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I've been visiting this site for a while now and many of the responses on here has been most helpful. However, I'm now stuck with an SQL that I can't seem to find just the right solution for.

(the $packplant and $ym is already defined earlier in the program)

SELECT 
    A.in_house_supplier_cd,
    B.maker_cd,
    A.packing_plant_cd,
    A.parts_no, 
    substr(A.actual_delivery_date,1,6), 
    A.actual_delivered_qty 
FROM 
    TRN_DELIVERY_NO A, 
    TRN_PARTS B 
WHERE 
    A.ISSUE_NO = B.ISSUE_NO 
    AND A.PACKING_PLANT_CD = '$packplant' 
    AND B.PACKING_PLANT_CD = '$packplant' 
    AND A.PARTS_NO = B.PARTS_NO 
    AND A.IN_HOUSE_SUPPLIER_CD = B.IN_HOUSE_SUPPLIER_CD 
    AND A.ACTUAL_DELIVERY_DATE LIKE '$ym%' 
ORDER BY 
    in_house_supplier_cd, maker_cd, parts_no;

This sql works fine. However, what I need is that the "A.actual_delivered_qt" to be sum(A.actual_delivered_qty)... in other words, I need the sum of that particular parts and not individual quantities that were received.

When I add the "sum.." part (or even with adding a GROUP BY parts_no), the sql gives a "column ambiguously defined" error.

I believe that I've already assigned the correct table to each column and therefore would really appreciate it if someone could point out the errors as I've been stuck with this for quite a while now. Cheers!

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What exactly did you try to put in the SUM and GROUP BY and which columns did it complain about ambiguity on? –  brianestey Dec 16 '11 at 3:52

3 Answers 3

up vote 0 down vote accepted

You will need to add a GROUP BY statement, for example on parts_no, but then you will have an issue with the rest of the columns in your select statement.

For example, if you have 3 records for the same part no on different days and you are grouping by part_no and calculating the total number of items within that group number, the date no longer makes sense. The best you can do is select the max value from the date, but again, this doesn't make much sense.

You should think about what data really makes sense to include in the select statement when you are grouping by part_no and then revise the columns in the select statement to meet this new design.

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The "date" part is actually year-month (yyyymm). Therefore, what I'd like is to get the total of that month, regardless of what date/time the item was received. –  Nax.S Dec 16 '11 at 4:19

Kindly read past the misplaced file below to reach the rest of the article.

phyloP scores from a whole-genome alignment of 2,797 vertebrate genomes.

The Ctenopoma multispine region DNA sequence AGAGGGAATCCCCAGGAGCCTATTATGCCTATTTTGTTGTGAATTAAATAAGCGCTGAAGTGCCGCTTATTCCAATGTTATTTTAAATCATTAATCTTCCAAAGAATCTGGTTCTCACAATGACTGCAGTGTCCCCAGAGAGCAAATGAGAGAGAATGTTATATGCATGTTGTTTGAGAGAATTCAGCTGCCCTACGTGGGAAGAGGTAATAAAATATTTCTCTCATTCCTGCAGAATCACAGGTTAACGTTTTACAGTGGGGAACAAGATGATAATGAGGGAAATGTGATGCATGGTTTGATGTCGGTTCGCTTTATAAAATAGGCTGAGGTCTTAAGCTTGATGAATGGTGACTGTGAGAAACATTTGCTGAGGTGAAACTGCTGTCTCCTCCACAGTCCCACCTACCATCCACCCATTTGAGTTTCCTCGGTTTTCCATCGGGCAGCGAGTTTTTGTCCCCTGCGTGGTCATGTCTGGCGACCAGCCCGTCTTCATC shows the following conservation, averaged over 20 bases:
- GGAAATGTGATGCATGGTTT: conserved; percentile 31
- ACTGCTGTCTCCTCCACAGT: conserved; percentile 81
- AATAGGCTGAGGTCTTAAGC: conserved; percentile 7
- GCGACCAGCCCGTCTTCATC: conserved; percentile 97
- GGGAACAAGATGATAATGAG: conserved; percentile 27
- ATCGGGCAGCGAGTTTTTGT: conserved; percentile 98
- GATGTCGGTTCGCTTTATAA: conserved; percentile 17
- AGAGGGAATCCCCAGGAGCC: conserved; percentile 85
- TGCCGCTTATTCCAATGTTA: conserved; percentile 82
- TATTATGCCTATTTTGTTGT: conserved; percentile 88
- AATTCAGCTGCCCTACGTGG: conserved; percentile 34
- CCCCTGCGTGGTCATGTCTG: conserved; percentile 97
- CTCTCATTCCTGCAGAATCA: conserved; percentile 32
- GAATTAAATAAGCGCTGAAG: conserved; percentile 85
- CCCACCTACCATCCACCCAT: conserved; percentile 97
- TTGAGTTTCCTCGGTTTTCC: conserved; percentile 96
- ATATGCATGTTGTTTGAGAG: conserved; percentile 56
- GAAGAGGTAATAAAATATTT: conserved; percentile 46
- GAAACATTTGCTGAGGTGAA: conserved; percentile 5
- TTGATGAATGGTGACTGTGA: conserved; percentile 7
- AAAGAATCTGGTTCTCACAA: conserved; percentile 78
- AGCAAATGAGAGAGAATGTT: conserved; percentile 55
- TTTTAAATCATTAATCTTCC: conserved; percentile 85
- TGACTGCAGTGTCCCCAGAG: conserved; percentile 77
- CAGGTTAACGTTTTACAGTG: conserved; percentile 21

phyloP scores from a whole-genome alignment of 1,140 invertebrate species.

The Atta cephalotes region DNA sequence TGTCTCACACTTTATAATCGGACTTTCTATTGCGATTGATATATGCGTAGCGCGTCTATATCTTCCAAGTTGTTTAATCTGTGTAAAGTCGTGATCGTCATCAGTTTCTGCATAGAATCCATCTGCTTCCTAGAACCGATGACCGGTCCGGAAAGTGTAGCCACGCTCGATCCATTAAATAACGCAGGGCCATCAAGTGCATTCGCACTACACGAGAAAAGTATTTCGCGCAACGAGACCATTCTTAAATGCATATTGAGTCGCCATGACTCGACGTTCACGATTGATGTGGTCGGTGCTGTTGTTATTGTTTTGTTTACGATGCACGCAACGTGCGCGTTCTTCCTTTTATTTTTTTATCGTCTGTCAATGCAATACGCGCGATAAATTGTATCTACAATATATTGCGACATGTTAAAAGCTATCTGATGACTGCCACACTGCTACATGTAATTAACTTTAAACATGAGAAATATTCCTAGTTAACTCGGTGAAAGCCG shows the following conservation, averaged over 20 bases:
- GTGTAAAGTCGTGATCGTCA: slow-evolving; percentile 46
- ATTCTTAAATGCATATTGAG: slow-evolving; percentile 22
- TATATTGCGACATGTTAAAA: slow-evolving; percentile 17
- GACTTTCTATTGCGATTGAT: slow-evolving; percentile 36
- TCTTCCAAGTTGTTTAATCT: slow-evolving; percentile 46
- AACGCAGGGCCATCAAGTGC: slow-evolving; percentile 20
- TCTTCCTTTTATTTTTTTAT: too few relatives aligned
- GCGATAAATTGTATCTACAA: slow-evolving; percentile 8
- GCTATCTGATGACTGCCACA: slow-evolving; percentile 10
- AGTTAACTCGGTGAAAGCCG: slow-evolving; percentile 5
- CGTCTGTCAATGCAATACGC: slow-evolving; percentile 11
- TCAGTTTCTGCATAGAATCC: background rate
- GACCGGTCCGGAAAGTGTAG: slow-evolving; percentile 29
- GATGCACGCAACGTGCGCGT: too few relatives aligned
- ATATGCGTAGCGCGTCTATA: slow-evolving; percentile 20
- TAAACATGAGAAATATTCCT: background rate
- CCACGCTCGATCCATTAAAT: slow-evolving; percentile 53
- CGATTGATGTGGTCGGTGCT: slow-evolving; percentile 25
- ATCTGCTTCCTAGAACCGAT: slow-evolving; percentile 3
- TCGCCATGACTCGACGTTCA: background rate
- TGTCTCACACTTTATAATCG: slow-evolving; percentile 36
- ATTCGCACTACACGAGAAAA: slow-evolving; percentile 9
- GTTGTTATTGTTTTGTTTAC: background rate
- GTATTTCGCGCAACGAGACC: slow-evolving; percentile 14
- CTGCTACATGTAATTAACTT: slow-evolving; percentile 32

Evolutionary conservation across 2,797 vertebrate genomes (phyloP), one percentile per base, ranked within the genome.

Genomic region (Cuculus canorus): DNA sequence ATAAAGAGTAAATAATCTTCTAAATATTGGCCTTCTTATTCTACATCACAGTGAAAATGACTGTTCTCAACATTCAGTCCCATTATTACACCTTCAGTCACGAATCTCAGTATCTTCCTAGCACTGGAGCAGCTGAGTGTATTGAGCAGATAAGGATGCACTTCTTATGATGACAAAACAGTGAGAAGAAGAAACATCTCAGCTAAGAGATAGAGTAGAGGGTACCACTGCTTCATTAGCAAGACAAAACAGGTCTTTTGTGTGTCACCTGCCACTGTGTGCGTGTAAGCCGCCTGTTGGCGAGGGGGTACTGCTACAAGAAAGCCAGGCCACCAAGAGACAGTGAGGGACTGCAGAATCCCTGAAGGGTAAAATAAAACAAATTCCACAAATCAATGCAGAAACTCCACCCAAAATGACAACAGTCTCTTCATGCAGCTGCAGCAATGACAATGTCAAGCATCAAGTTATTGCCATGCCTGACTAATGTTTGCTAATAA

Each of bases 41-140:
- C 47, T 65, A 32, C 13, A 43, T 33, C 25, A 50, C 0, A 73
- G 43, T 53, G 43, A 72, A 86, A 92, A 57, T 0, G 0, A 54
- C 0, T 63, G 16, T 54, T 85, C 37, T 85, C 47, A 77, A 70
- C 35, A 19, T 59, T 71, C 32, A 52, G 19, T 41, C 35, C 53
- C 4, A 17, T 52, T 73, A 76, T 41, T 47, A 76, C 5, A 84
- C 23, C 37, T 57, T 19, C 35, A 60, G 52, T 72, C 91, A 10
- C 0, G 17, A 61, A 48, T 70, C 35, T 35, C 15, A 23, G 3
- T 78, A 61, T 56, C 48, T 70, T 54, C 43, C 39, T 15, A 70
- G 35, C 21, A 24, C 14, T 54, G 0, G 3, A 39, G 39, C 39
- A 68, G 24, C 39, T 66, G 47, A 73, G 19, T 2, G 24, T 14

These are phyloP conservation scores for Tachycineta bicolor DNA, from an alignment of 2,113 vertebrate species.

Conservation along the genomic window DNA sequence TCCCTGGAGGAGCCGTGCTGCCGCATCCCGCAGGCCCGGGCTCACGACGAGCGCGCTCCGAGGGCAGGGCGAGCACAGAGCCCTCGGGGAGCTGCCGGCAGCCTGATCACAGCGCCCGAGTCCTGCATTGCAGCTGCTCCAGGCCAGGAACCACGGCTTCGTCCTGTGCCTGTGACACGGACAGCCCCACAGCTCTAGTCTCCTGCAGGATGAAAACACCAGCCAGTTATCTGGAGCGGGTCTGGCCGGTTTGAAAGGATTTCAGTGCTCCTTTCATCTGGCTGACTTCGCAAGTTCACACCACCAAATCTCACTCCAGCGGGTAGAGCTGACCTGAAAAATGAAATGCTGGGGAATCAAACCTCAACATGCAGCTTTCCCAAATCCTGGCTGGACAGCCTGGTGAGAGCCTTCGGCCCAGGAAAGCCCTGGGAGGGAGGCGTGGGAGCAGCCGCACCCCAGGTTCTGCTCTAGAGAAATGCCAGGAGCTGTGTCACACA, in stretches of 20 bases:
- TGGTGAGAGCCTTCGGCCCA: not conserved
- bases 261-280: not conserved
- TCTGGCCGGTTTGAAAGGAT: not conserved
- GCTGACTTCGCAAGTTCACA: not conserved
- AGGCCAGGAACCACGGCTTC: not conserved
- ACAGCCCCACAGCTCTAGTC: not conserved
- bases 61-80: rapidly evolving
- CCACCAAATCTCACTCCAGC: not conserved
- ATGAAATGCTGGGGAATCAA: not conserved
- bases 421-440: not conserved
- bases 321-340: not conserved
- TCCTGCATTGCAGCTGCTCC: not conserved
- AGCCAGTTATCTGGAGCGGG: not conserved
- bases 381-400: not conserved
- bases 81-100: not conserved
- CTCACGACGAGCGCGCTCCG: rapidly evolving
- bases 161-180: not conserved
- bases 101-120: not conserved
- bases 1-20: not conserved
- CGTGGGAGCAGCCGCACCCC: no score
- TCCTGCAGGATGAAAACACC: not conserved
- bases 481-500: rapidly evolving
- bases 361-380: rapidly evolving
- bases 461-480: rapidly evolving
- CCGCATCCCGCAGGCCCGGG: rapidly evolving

Ok, I am not familiar with the precise syntax for sqlplus, but you should be able to add something like MAX to each of the non-summed columns and then sum the column(s) that you want totals for. –  competent_tech Dec 16 '11 at 4:34
    
Was out of town for the weekend, so didn't get a chacne to update the post. I've managed to get the SQl query to work (got the response from another thread). Apparently, I had to add the whole "select" section (except for the "sum(...)" part) to the GROUP BY clause and it worked! Anyways..thank you all for your help and time : ) –  Nax.S Dec 19 '11 at 1:37

When you add the group by make sure you include the table alias ( like a.parts_no ). Can you add your "new" query including the sum and group by?

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Just FYI, according to PostgreSQL 9.1 Documentation - 3.5. Window Functions and Microsoft - OVER Clause (Transact-SQL) - (SQL 2008) (but they have links for MS SQL 2005 as well) GROUP BY isn't strictly needed. Just take a look at the Sample SQL queries

PostGreSQL:

SELECT depname, empno, salary, rank() OVER (PARTITION BY depname ORDER BY salary DESC) FROM empsalary;

MS SQL:

USE AdventureWorks2008R2;
GO
SELECT SalesOrderID, ProductID, OrderQty
    ,SUM(OrderQty) OVER(PARTITION BY SalesOrderID) AS 'Total'
    ,AVG(OrderQty) OVER(PARTITION BY SalesOrderID) AS 'Avg'
    ,COUNT(OrderQty) OVER(PARTITION BY SalesOrderID) AS 'Count'
    ,MIN(OrderQty) OVER(PARTITION BY SalesOrderID) AS 'Min'
    ,MAX(OrderQty) OVER(PARTITION BY SalesOrderID) AS 'Max'
FROM Sales.SalesOrderDetail 
WHERE SalesOrderID IN(43659,43664);
GO

I've never used SQL Plus, but it looks like the OVER clause is supported there as well.

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I wasn't aware of what SQL variant was being used until after I wrote most of that comment, sorry. But it does demonstrate OVER is commonly implemented. –  JayC Dec 16 '11 at 4:38

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